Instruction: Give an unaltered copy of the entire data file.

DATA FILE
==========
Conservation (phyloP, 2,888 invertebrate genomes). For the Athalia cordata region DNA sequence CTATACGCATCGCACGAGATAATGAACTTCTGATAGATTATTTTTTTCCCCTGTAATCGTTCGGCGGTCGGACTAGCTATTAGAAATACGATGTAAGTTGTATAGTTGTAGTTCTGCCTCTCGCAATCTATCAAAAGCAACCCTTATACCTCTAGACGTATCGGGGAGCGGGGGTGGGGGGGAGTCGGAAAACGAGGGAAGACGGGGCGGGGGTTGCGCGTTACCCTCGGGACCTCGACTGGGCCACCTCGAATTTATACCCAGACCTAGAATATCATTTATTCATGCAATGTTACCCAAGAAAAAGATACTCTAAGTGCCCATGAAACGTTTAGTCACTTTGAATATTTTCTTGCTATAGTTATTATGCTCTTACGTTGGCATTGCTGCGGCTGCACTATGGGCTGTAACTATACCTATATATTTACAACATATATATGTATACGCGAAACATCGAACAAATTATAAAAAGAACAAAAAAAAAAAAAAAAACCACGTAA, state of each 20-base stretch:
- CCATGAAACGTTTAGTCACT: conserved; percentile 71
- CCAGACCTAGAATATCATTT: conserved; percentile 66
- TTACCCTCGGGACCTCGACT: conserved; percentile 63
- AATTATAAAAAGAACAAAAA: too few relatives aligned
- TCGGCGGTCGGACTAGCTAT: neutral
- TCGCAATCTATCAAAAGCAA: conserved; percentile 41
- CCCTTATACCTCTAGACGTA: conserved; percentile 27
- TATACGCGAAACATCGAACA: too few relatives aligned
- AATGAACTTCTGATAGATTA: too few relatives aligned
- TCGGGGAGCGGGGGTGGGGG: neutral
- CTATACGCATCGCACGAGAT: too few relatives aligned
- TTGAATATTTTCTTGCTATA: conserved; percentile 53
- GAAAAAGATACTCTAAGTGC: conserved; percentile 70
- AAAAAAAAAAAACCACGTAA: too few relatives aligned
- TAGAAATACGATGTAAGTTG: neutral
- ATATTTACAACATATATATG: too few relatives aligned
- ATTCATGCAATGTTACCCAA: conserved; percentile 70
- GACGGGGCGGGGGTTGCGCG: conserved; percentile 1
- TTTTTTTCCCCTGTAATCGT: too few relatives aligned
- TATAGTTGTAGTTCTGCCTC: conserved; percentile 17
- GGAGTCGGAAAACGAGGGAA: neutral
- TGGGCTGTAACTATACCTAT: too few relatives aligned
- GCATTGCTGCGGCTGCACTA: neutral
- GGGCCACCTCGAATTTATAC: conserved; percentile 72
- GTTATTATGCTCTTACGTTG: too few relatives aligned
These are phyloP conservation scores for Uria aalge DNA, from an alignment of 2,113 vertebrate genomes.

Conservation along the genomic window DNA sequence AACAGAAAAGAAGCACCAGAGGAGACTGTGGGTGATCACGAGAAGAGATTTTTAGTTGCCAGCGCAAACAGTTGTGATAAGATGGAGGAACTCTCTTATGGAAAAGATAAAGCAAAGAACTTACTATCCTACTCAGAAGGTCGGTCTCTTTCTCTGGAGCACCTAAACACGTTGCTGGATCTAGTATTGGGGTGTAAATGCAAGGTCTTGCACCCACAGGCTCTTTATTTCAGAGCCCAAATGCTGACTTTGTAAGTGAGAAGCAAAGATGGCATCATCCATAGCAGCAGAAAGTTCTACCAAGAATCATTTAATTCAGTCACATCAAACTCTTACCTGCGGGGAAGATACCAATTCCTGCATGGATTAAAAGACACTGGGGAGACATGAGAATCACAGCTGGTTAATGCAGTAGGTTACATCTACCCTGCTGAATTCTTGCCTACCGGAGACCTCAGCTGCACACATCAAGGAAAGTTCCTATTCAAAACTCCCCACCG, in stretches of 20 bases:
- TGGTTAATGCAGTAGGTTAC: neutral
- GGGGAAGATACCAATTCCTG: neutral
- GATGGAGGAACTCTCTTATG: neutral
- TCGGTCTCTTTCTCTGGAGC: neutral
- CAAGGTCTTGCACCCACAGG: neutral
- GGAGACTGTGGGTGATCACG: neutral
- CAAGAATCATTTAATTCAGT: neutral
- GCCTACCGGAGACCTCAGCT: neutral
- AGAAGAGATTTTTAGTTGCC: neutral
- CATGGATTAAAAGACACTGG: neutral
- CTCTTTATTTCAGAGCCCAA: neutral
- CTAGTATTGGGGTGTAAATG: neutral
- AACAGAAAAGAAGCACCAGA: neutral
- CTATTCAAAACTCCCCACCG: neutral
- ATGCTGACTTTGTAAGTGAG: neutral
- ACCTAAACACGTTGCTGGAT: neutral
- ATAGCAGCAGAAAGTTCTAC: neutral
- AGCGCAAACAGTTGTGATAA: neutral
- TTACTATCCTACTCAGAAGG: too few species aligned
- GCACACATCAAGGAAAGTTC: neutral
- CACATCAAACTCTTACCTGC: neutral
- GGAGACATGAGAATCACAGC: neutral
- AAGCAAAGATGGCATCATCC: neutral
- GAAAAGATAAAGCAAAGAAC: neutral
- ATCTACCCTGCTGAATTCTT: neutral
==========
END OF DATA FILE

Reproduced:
Conservation (phyloP, 2,888 invertebrate genomes). For the Athalia cordata region DNA sequence CTATACGCATCGCACGAGATAATGAACTTCTGATAGATTATTTTTTTCCCCTGTAATCGTTCGGCGGTCGGACTAGCTATTAGAAATACGATGTAAGTTGTATAGTTGTAGTTCTGCCTCTCGCAATCTATCAAAAGCAACCCTTATACCTCTAGACGTATCGGGGAGCGGGGGTGGGGGGGAGTCGGAAAACGAGGGAAGACGGGGCGGGGGTTGCGCGTTACCCTCGGGACCTCGACTGGGCCACCTCGAATTTATACCCAGACCTAGAATATCATTTATTCATGCAATGTTACCCAAGAAAAAGATACTCTAAGTGCCCATGAAACGTTTAGTCACTTTGAATATTTTCTTGCTATAGTTATTATGCTCTTACGTTGGCATTGCTGCGGCTGCACTATGGGCTGTAACTATACCTATATATTTACAACATATATATGTATACGCGAAACATCGAACAAATTATAAAAAGAACAAAAAAAAAAAAAAAAACCACGTAA, state of each 20-base stretch:
- CCATGAAACGTTTAGTCACT: conserved; percentile 71
- CCAGACCTAGAATATCATTT: conserved; percentile 66
- TTACCCTCGGGACCTCGACT: conserved; percentile 63
- AATTATAAAAAGAACAAAAA: too few relatives aligned
- TCGGCGGTCGGACTAGCTAT: neutral
- TCGCAATCTATCAAAAGCAA: conserved; percentile 41
- CCCTTATACCTCTAGACGTA: conserved; percentile 27
- TATACGCGAAACATCGAACA: too few relatives aligned
- AATGAACTTCTGATAGATTA: too few relatives aligned
- TCGGGGAGCGGGGGTGGGGG: neutral
- CTATACGCATCGCACGAGAT: too few relatives aligned
- TTGAATATTTTCTTGCTATA: conserved; percentile 53
- GAAAAAGATACTCTAAGTGC: conserved; percentile 70
- AAAAAAAAAAAACCACGTAA: too few relatives aligned
- TAGAAATACGATGTAAGTTG: neutral
- ATATTTACAACATATATATG: too few relatives aligned
- ATTCATGCAATGTTACCCAA: conserved; percentile 70
- GACGGGGCGGGGGTTGCGCG: conserved; percentile 1
- TTTTTTTCCCCTGTAATCGT: too few relatives aligned
- TATAGTTGTAGTTCTGCCTC: conserved; percentile 17
- GGAGTCGGAAAACGAGGGAA: neutral
- TGGGCTGTAACTATACCTAT: too few relatives aligned
- GCATTGCTGCGGCTGCACTA: neutral
- GGGCCACCTCGAATTTATAC: conserved; percentile 72
- GTTATTATGCTCTTACGTTG: too few relatives aligned
These are phyloP conservation scores for Uria aalge DNA, from an alignment of 2,113 vertebrate genomes.

Conservation along the genomic window DNA sequence AACAGAAAAGAAGCACCAGAGGAGACTGTGGGTGATCACGAGAAGAGATTTTTAGTTGCCAGCGCAAACAGTTGTGATAAGATGGAGGAACTCTCTTATGGAAAAGATAAAGCAAAGAACTTACTATCCTACTCAGAAGGTCGGTCTCTTTCTCTGGAGCACCTAAACACGTTGCTGGATCTAGTATTGGGGTGTAAATGCAAGGTCTTGCACCCACAGGCTCTTTATTTCAGAGCCCAAATGCTGACTTTGTAAGTGAGAAGCAAAGATGGCATCATCCATAGCAGCAGAAAGTTCTACCAAGAATCATTTAATTCAGTCACATCAAACTCTTACCTGCGGGGAAGATACCAATTCCTGCATGGATTAAAAGACACTGGGGAGACATGAGAATCACAGCTGGTTAATGCAGTAGGTTACATCTACCCTGCTGAATTCTTGCCTACCGGAGACCTCAGCTGCACACATCAAGGAAAGTTCCTATTCAAAACTCCCCACCG, in stretches of 20 bases:
- TGGTTAATGCAGTAGGTTAC: neutral
- GGGGAAGATACCAATTCCTG: neutral
- GATGGAGGAACTCTCTTATG: neutral
- TCGGTCTCTTTCTCTGGAGC: neutral
- CAAGGTCTTGCACCCACAGG: neutral
- GGAGACTGTGGGTGATCACG: neutral
- CAAGAATCATTTAATTCAGT: neutral
- GCCTACCGGAGACCTCAGCT: neutral
- AGAAGAGATTTTTAGTTGCC: neutral
- CATGGATTAAAAGACACTGG: neutral
- CTCTTTATTTCAGAGCCCAA: neutral
- CTAGTATTGGGGTGTAAATG: neutral
- AACAGAAAAGAAGCACCAGA: neutral
- CTATTCAAAACTCCCCACCG: neutral
- ATGCTGACTTTGTAAGTGAG: neutral
- ACCTAAACACGTTGCTGGAT: neutral
- ATAGCAGCAGAAAGTTCTAC: neutral
- AGCGCAAACAGTTGTGATAA: neutral
- TTACTATCCTACTCAGAAGG: too few species aligned
- GCACACATCAAGGAAAGTTC: neutral
- CACATCAAACTCTTACCTGC: neutral
- GGAGACATGAGAATCACAGC: neutral
- AAGCAAAGATGGCATCATCC: neutral
- GAAAAGATAAAGCAAAGAAC: neutral
- ATCTACCCTGCTGAATTCTT: neutral